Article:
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Southern Historical Society Papers, Volume 11. (ed. Reverend J. William Jones) 4 0 Browse Search
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Browsing named entities in Southern Historical Society Papers, Volume 11. (ed. Reverend J. William Jones). You can also browse the collection for Johnny Hooper or search for Johnny Hooper in all documents.

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Southern Historical Society Papers, Volume 11. (ed. Reverend J. William Jones), General Beauregard's report of the battle of Drury's Bluff. (search)
gned it at 2 o'clock in the afternoon. Two of the batteries, Corput's and Carnes's, were ordered to the front at once, while the Third Maryland was held in reserve. In the struggle which ensued, the enemy was three times repulsed by Stevenson's division, losing a number of prisoners and the colors of three regiments. Their attack on the center was more successful, our troops at that point of the line giving way and retreating precipitately. The Orderly Sergeant of the Third Maryland, Johnny Hooper, who had been back with the wagons two miles in the rear, came up about dusk with the information that the center of the army was retreating, followed closely by the enemy, and that if we did not soon leave the field we should be captured. Nothing, of course, could be done without orders from General Stevenson, whose division was yet on the Ridge, fighting the enemy. About 7 P. M. he moved off the field, and sent orders to the Third Maryland to march to Chickamauga station, crossing C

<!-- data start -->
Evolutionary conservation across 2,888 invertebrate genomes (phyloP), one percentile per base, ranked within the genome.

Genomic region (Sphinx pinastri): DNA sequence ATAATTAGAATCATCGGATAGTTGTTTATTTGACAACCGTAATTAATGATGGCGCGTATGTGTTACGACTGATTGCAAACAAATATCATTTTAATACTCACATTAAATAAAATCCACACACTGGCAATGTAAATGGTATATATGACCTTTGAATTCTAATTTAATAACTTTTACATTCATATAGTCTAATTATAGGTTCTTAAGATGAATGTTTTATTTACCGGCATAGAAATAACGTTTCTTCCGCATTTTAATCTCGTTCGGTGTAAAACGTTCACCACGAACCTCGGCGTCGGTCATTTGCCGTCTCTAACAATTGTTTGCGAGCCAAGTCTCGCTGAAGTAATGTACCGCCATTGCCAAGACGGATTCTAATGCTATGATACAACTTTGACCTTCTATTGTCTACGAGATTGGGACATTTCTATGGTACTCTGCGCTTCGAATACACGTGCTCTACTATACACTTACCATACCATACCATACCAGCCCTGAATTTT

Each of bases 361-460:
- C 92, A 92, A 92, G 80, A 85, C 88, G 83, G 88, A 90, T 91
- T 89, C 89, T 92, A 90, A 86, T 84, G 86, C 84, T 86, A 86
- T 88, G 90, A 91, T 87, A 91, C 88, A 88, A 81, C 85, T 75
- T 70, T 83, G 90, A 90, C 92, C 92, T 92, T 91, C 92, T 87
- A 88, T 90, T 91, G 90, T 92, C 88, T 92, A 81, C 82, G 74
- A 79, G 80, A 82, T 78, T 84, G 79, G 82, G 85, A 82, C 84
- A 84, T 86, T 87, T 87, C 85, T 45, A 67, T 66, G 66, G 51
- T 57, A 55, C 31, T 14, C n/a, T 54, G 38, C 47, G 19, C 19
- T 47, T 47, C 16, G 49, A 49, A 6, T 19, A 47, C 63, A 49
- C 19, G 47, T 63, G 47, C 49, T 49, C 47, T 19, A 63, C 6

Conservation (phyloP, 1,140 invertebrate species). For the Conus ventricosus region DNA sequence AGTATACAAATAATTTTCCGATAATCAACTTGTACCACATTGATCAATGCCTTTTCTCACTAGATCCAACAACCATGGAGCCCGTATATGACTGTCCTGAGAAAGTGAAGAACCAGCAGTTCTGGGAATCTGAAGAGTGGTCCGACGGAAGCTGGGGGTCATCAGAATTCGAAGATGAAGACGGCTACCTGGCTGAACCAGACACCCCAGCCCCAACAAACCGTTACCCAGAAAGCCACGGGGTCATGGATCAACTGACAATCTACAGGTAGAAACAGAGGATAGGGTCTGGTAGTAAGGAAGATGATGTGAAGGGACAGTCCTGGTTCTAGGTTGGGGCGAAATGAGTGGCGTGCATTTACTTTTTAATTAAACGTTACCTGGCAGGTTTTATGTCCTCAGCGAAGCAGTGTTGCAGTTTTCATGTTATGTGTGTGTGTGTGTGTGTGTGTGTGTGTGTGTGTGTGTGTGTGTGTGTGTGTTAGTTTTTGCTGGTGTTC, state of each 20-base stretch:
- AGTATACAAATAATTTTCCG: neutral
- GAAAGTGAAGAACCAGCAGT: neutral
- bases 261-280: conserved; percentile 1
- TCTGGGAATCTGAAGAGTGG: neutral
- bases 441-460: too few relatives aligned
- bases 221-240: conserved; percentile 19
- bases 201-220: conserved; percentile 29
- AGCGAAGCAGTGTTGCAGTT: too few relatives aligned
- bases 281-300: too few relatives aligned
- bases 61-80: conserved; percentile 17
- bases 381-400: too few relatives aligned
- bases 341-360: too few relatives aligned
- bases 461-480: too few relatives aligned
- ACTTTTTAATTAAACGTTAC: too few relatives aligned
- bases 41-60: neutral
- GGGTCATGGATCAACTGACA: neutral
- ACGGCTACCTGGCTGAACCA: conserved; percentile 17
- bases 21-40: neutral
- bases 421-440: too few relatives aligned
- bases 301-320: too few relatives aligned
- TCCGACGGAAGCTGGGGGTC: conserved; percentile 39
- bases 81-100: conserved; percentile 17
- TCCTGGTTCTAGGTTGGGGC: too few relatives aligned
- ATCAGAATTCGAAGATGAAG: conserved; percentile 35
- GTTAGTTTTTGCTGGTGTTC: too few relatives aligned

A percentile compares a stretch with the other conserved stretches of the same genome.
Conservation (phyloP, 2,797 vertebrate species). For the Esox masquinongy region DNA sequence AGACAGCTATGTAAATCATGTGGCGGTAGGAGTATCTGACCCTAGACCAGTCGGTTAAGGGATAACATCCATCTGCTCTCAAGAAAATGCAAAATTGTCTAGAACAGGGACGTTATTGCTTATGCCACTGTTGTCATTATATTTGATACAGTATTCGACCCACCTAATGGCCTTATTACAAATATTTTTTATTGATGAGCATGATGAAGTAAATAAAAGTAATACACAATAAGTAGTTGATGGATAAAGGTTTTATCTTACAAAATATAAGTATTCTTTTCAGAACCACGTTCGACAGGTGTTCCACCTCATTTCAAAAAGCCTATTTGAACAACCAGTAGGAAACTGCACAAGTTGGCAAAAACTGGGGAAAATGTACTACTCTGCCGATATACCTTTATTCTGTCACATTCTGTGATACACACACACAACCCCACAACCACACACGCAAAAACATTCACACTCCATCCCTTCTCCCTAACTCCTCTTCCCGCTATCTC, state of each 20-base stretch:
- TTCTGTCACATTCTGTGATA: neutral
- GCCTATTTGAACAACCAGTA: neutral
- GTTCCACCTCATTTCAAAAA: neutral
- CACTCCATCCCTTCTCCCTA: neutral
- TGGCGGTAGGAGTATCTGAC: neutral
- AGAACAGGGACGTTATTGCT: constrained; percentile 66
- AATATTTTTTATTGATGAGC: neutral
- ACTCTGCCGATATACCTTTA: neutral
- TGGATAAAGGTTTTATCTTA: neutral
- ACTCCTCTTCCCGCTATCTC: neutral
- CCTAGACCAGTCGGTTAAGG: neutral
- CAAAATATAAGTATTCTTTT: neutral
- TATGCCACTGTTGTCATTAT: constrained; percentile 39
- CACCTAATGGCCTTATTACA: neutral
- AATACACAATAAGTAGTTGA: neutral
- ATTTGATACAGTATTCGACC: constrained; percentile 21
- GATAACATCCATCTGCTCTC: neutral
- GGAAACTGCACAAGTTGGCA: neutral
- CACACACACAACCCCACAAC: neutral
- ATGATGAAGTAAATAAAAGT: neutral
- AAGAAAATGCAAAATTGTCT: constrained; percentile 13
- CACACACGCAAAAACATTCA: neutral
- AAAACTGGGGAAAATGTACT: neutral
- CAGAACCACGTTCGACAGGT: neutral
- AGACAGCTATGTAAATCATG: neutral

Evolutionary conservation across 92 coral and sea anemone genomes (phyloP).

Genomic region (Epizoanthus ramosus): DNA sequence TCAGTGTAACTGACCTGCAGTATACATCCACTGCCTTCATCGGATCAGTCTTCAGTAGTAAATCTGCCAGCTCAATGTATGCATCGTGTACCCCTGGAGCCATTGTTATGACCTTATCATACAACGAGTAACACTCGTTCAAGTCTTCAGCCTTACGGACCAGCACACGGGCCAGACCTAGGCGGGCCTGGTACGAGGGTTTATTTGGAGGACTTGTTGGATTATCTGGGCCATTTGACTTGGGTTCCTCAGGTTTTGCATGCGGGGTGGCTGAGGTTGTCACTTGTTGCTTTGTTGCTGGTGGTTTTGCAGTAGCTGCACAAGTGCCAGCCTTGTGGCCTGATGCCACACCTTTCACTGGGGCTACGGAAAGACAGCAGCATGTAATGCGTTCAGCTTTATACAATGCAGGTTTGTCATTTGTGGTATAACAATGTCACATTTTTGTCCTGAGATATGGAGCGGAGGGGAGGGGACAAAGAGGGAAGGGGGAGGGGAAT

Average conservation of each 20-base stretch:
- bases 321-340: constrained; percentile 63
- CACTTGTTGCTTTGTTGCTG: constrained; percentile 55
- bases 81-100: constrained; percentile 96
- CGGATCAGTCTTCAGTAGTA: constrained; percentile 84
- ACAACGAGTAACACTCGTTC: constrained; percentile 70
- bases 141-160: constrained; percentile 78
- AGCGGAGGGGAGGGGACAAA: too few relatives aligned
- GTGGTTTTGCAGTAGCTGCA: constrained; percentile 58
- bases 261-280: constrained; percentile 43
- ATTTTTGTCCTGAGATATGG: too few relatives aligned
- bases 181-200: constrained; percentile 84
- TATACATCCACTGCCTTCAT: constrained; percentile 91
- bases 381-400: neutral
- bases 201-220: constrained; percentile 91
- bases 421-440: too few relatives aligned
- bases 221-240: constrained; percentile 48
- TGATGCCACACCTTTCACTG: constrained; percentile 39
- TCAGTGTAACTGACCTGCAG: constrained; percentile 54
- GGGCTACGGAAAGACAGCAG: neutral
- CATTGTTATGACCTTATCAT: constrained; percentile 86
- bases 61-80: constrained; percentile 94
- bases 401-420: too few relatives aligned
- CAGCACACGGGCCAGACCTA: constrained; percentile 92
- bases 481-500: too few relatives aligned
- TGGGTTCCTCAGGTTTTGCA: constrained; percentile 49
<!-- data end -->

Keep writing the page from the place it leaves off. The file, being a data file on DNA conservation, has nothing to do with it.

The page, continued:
Southern Historical Society Papers, Volume 11. (ed. Reverend J. William Jones), Sketch of Third battery of Maryland Artillery. (search)
gned it at 2 o'clock in the afternoon. Two of the batteries, Corput's and Carnes's, were ordered to the front at once, while the Third Maryland was held in reserve. In the struggle which ensued, the enemy was three times repulsed by Stevenson's division, losing a number of prisoners and the colors of three regiments. Their attack on the center was more successful, our troops at that point of the line giving way and retreating precipitately. The Orderly Sergeant of the Third Maryland, Johnny Hooper, who had been back with the wagons two miles in the rear, came up about dusk with the information that the center of the army was retreating, followed closely by the enemy, and that if we did not soon leave the field we should be captured. Nothing, of course, could be done without orders from General Stevenson, whose division was yet on the Ridge, fighting the enemy. About 7 P. M. he moved off the field, and sent orders to the Third Maryland to march to Chickamauga station, crossing C